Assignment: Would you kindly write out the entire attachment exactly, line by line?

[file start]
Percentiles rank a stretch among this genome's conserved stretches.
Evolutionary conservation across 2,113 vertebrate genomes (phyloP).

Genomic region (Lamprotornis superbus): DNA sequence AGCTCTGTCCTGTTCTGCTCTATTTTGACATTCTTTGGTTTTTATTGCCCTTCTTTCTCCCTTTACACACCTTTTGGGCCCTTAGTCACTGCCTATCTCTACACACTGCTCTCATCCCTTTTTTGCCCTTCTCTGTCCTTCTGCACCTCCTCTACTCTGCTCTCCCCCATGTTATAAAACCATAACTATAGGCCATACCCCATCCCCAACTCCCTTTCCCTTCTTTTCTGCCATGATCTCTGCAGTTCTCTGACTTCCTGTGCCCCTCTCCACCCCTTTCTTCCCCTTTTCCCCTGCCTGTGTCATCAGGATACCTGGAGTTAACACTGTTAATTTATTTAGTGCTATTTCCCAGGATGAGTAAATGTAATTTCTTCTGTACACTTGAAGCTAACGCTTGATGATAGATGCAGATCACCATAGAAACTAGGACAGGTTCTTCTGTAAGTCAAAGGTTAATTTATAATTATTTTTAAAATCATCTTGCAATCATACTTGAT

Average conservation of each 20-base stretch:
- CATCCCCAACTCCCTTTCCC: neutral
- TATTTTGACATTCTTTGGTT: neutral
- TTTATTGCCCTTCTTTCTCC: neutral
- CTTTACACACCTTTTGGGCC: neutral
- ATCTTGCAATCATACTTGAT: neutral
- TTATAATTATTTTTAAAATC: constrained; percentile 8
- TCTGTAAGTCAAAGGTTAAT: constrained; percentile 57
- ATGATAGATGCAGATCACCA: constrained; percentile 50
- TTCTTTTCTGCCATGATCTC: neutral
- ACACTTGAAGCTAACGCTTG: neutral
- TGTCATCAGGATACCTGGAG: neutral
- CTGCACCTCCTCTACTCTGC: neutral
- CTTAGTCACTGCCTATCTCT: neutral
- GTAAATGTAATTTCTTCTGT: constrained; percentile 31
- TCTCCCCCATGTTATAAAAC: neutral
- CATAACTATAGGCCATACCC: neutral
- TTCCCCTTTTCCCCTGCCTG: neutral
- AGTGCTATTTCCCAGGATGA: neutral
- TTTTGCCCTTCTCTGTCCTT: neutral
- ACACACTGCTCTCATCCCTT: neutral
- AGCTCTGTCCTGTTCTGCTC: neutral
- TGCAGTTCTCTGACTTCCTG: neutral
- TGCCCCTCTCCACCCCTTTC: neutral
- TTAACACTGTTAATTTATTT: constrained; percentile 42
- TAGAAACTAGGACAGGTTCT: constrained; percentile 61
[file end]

Percentiles rank a stretch among this genome's conserved stretches.
Evolutionary conservation across 2,113 vertebrate genomes (phyloP).

Genomic region (Lamprotornis superbus): DNA sequence AGCTCTGTCCTGTTCTGCTCTATTTTGACATTCTTTGGTTTTTATTGCCCTTCTTTCTCCCTTTACACACCTTTTGGGCCCTTAGTCACTGCCTATCTCTACACACTGCTCTCATCCCTTTTTTGCCCTTCTCTGTCCTTCTGCACCTCCTCTACTCTGCTCTCCCCCATGTTATAAAACCATAACTATAGGCCATACCCCATCCCCAACTCCCTTTCCCTTCTTTTCTGCCATGATCTCTGCAGTTCTCTGACTTCCTGTGCCCCTCTCCACCCCTTTCTTCCCCTTTTCCCCTGCCTGTGTCATCAGGATACCTGGAGTTAACACTGTTAATTTATTTAGTGCTATTTCCCAGGATGAGTAAATGTAATTTCTTCTGTACACTTGAAGCTAACGCTTGATGATAGATGCAGATCACCATAGAAACTAGGACAGGTTCTTCTGTAAGTCAAAGGTTAATTTATAATTATTTTTAAAATCATCTTGCAATCATACTTGAT

Average conservation of each 20-base stretch:
- CATCCCCAACTCCCTTTCCC: neutral
- TATTTTGACATTCTTTGGTT: neutral
- TTTATTGCCCTTCTTTCTCC: neutral
- CTTTACACACCTTTTGGGCC: neutral
- ATCTTGCAATCATACTTGAT: neutral
- TTATAATTATTTTTAAAATC: constrained; percentile 8
- TCTGTAAGTCAAAGGTTAAT: constrained; percentile 57
- ATGATAGATGCAGATCACCA: constrained; percentile 50
- TTCTTTTCTGCCATGATCTC: neutral
- ACACTTGAAGCTAACGCTTG: neutral
- TGTCATCAGGATACCTGGAG: neutral
- CTGCACCTCCTCTACTCTGC: neutral
- CTTAGTCACTGCCTATCTCT: neutral
- GTAAATGTAATTTCTTCTGT: constrained; percentile 31
- TCTCCCCCATGTTATAAAAC: neutral
- CATAACTATAGGCCATACCC: neutral
- TTCCCCTTTTCCCCTGCCTG: neutral
- AGTGCTATTTCCCAGGATGA: neutral
- TTTTGCCCTTCTCTGTCCTT: neutral
- ACACACTGCTCTCATCCCTT: neutral
- AGCTCTGTCCTGTTCTGCTC: neutral
- TGCAGTTCTCTGACTTCCTG: neutral
- TGCCCCTCTCCACCCCTTTC: neutral
- TTAACACTGTTAATTTATTT: constrained; percentile 42
- TAGAAACTAGGACAGGTTCT: constrained; percentile 61